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Emerging insights into Transforming growth factor β Smad signal in hepatic fibrogenesis
  1. Y Inagaki,
  2. I Okazaki
  1. Liver Fibrosis Research Unit, Department of Community Health, Tokai University School of Medicine, Isehara, Japan
  1. Correspondence to:
    Dr Y Inagaki
    Liver Fibrosis Research Unit, Department of Community Health, Tokai University School of Medicine, Bohseidai, Isehara 259-1193, Japan; yutakai{at}is.icc.u-tokai.ac.jp

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Irrespective of initial stimuli, increased production of type I collagen is a common hallmark of fibrotic diseases in various organs including the liver. A dynamic balance between the production and degradation of collagen is seen, which is rigorously controlled by several growth factors and cytokines. Of these, transforming growth factor β (TGFβ) is the most potent factor in stimulating type I collagen gene transcription. It also regulates expression of matrix metalloproteinases and their inhibitors, and modulates inflammatory reactions by influencing T cell functions. Therefore, TGFβ is considered to be the major factor accelerating liver fibrosis. Identification and characterisation of Smad proteins, intracellular mediators of the signal transduction of TGFβ, have led to a better understanding of the precise mechanisms of TGFβ functions from the viewpoint of its intracellular signalling pathway and crosstalk with other factors. Several studies have focused on the suppression of TGFβ activation and intervention of the TGFβ/Smad signalling pathways to treat liver fibrosis. However, as generalised blockade of TGFβ activity may result in the promotion of carcinogenesis and excessive immune reactions, much attention has to be paid to selective intervention of the TGFβ/Smad signal specifically in collagen-producing cells in the fibrotic tissue. TGFβ also affects the growth and differentiation of stem and progenitor cells. From this point of view, a new concept of the treatment for liver fibrosis may arise from the discipline of stem cell biology by modulating TGFβ and Smad signalling in stem/progenitor cells.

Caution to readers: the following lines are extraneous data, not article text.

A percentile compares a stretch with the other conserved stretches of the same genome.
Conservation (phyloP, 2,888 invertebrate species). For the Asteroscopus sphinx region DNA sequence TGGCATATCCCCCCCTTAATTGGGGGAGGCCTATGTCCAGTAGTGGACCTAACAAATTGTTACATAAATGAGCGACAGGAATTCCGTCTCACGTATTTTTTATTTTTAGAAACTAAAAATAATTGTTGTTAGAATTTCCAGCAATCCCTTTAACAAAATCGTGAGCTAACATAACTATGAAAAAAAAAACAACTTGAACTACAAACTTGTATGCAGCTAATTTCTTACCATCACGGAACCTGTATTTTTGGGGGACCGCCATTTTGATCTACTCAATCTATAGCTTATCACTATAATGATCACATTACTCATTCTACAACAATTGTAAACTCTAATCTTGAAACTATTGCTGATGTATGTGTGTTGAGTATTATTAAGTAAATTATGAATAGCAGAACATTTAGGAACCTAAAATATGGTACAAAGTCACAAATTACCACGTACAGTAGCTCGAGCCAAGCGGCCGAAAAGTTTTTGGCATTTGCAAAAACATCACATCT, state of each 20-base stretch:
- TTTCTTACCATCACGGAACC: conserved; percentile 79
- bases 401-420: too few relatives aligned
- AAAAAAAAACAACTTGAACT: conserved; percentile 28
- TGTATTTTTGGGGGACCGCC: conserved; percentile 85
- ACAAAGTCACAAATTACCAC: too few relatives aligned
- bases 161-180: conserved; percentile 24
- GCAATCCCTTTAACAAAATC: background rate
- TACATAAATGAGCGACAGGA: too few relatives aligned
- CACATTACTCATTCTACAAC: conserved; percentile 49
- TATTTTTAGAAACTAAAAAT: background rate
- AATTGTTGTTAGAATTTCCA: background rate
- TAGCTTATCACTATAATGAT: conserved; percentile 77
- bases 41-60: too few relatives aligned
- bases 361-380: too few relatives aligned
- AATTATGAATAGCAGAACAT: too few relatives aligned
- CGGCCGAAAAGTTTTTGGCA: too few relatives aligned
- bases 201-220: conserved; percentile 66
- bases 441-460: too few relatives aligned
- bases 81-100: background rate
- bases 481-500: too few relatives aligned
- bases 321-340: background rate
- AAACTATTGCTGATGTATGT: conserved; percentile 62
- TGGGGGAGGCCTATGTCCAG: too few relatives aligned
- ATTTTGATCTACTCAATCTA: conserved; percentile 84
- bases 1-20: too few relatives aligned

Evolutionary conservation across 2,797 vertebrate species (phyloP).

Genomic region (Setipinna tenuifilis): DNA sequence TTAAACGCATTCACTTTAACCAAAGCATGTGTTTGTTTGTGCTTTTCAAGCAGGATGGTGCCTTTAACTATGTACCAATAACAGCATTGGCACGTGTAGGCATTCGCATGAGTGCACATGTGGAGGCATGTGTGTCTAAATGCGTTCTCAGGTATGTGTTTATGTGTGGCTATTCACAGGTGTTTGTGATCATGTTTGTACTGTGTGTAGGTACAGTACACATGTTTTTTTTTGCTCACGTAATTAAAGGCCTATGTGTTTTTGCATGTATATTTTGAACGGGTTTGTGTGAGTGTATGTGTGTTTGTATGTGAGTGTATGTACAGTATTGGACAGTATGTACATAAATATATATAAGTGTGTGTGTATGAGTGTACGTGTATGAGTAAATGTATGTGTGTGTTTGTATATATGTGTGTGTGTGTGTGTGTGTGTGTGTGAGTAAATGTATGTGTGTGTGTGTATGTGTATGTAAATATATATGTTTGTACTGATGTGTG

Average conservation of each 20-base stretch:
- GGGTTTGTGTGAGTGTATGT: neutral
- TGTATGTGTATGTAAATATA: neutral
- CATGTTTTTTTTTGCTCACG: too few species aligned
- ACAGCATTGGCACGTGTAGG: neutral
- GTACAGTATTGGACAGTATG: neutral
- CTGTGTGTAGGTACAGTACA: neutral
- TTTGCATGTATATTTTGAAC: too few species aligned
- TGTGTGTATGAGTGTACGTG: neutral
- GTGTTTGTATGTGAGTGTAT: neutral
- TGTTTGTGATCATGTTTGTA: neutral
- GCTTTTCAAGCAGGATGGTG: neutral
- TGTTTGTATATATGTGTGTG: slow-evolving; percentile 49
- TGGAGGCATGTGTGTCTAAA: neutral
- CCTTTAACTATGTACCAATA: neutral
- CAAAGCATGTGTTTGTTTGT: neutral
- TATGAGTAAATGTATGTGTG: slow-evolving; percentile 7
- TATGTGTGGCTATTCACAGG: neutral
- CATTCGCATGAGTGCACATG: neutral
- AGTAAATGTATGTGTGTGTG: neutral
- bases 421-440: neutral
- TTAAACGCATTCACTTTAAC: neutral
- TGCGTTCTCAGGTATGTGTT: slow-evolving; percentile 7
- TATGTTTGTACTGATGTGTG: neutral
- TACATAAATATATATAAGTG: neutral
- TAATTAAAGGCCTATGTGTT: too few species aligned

BACKGROUND

TGFβ is a member of a large family of pleiotropic cytokines that includes bone morphogenetic proteins (BMPs), activins and other related factors. Mammals have three different forms of TGFβ (β1, β2 and β3). Although the three isoforms of TGFβ are encoded by distinct genes located on different chromosomes, they have approximately 80% homology at the level of amino acid sequence. Of …

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